Foundation, red wagons provide hope

Published 12:17 pm Thursday, December 14, 2017

With Christmas right around the corner, it is not just the elves in Santa’s workshop that are busy.

For three years the Eli Jackson Foundation has been assembling Radio Flyer Big Red wagons that were purchased through donations.

Each year, a night is chosen to assemble the wagon kits. Thirty wagons were put together piece-by-piece at Collins Chapel Baptist Church in Jemison on Dec. 12.

It was a busy night for the volunteers, which included Eli Jackson’s family and members of the Collins Chapel congregation.

The initiative has continued to grow over the years with 22 wagons donated the first year and 28 last year.

“The most important thing is that Eli’s memory will always be remembered not only in our hearts, but in everybody else’s as well,” said Cheryl Jackson, Eli’s grandmother.

The foundation began shortly after Eli Jackson lost his battle with cancer just before turning three years old in October 2015. Since then, more than 80 wagons have been donated to Children’s Hospital in Birmingham.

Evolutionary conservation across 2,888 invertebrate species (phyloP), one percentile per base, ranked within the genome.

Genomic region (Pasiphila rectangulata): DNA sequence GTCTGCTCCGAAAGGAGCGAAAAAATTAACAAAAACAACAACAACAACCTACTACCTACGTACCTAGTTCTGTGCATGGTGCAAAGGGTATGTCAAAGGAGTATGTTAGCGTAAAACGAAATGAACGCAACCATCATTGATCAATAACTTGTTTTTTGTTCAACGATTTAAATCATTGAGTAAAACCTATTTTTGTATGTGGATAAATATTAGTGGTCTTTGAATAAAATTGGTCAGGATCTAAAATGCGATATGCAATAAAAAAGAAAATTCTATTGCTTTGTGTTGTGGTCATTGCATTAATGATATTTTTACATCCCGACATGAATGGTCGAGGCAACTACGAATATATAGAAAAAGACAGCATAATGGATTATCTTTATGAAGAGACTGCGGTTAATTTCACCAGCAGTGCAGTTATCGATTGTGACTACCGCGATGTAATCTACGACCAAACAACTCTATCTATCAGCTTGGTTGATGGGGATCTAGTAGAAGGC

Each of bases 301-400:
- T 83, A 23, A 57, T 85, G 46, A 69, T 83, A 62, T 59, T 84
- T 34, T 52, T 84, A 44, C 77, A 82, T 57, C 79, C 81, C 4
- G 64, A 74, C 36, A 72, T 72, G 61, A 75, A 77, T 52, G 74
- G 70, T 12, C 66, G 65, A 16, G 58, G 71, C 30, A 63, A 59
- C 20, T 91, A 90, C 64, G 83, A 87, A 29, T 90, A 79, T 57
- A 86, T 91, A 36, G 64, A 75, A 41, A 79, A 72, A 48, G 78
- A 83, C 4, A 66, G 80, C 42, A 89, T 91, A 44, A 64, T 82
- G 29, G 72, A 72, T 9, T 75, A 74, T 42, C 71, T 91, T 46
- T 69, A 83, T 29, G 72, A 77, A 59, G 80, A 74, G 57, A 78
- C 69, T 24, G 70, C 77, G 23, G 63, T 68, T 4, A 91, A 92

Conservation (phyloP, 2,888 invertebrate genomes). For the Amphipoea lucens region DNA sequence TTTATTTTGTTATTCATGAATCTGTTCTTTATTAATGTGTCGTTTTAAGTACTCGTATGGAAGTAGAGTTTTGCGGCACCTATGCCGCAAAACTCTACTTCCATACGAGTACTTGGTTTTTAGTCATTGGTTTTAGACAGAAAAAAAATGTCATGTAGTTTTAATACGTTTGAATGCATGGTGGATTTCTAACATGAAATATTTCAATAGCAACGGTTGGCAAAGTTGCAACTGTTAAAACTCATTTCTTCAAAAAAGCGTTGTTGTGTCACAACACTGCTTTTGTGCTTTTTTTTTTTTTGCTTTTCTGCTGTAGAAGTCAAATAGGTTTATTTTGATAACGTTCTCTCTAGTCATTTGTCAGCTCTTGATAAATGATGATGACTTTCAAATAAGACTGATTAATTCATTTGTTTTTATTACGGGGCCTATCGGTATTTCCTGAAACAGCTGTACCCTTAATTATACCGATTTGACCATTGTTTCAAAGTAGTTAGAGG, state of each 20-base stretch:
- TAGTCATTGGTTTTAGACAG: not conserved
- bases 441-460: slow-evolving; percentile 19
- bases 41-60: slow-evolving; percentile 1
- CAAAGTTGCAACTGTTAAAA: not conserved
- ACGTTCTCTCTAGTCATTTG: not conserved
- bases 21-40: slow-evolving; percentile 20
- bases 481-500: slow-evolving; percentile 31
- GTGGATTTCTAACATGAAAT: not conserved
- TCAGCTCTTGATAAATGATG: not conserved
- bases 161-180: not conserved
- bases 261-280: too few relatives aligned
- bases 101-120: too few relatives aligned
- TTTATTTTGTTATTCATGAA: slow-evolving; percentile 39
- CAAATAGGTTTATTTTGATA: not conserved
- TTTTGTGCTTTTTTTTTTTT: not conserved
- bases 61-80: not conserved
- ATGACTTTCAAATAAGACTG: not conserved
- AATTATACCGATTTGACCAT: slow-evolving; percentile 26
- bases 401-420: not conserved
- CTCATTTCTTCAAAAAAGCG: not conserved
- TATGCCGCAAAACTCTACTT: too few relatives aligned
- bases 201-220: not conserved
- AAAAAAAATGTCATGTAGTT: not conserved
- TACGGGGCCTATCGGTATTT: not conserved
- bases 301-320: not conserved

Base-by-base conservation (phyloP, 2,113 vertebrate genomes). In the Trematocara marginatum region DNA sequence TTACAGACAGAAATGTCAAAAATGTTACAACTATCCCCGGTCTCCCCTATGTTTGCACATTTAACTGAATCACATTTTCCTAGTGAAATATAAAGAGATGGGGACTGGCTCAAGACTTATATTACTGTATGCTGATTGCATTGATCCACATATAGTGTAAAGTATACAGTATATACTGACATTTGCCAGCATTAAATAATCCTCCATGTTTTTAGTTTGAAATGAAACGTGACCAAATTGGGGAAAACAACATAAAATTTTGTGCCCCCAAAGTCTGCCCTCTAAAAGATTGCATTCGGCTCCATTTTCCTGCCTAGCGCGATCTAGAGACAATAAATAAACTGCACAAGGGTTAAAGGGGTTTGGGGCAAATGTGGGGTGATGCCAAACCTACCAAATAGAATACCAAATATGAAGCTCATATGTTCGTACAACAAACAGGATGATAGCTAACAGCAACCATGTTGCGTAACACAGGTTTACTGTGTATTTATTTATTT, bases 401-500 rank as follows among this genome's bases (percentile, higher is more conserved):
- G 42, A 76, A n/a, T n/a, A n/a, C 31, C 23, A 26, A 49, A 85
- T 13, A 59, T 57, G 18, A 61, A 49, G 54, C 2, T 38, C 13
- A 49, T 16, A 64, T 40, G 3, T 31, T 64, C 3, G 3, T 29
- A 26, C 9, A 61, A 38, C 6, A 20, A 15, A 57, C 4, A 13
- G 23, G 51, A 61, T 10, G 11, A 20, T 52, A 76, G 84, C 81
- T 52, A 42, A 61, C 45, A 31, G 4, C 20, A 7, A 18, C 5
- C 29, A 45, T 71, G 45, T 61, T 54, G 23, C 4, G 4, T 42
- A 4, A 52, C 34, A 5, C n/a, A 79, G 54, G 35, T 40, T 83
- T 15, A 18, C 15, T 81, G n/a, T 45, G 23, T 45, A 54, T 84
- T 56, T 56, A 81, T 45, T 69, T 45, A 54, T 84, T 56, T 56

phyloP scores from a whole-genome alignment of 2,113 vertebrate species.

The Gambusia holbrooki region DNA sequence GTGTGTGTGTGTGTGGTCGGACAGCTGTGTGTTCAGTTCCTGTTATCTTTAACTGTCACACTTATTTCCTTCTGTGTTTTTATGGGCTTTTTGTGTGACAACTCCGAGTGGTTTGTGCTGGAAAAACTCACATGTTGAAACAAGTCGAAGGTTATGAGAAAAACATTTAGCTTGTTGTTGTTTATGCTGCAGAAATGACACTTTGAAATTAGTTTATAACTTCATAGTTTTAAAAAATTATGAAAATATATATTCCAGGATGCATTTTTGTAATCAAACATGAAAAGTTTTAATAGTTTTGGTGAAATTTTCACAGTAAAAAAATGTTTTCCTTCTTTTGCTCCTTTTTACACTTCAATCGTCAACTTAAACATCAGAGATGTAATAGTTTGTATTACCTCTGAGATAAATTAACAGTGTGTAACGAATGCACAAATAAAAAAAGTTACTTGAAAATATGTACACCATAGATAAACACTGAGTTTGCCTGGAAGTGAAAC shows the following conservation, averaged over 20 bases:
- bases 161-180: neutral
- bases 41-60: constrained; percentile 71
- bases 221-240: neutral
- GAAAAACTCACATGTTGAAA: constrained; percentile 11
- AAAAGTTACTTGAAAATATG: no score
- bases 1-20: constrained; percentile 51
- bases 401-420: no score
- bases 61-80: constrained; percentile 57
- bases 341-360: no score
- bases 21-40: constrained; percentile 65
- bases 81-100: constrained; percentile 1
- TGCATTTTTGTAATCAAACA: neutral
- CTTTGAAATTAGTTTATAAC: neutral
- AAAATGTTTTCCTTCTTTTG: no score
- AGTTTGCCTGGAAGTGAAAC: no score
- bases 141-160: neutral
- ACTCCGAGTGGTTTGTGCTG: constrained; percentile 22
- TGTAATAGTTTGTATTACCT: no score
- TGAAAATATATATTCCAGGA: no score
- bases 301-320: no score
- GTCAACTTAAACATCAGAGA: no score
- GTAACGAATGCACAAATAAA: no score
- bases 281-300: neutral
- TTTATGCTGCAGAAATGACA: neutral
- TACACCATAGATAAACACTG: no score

According to Tyler Jackson, Eli’s father, the wagons are used to transport children in the hospital. It offers the freedom to be mobile and venture outside the confines of a hospital bed.

“For pretty extended stays, we were able to get him out and let him see a little bit,” Tyler Jackson said. “It allowed him to socialize and do the things that kids should be able to do. If it wasn’t for the wagons, it wouldn’t be possible for a lot of the kids.”

For Eli Jackson, the red wagon provided comfort and a sense of ease during an otherwise stressful time.

“He didn’t sleep too well, but you could put him in that wagon, and he would go to sleep. We’d take shifts and walk the halls with him all night long, and he would sleep.”

It was not yet a week after Eli Jackson’s passing when the family knew that they wanted to create a foundation that focused on the red wagons, because they knew how much it meant to him.

“The red wagons were the perfect thing, because that was him,” Cheryl Jackson said. “Our prayer is that no other family has to go through what our family has been through.”

According to Tyler Jackson, after doing some research, he noticed that only 4 percent of the money allotted to organizations such as the American Cancer Society goes toward pediatric cancer.

“We’re trying to fill that void,” Tyler Jackson said. “We’re nowhere near where we need to be, but we’re trying, and hopefully one day we’ll be there.”

To donate toward the cause of purchasing wagons or help fund research for pediatric cancer, visit or the Eli Jackson Foundation Facebook page. Another option to donate is through an account that has been setup at Peoples Southern Bank.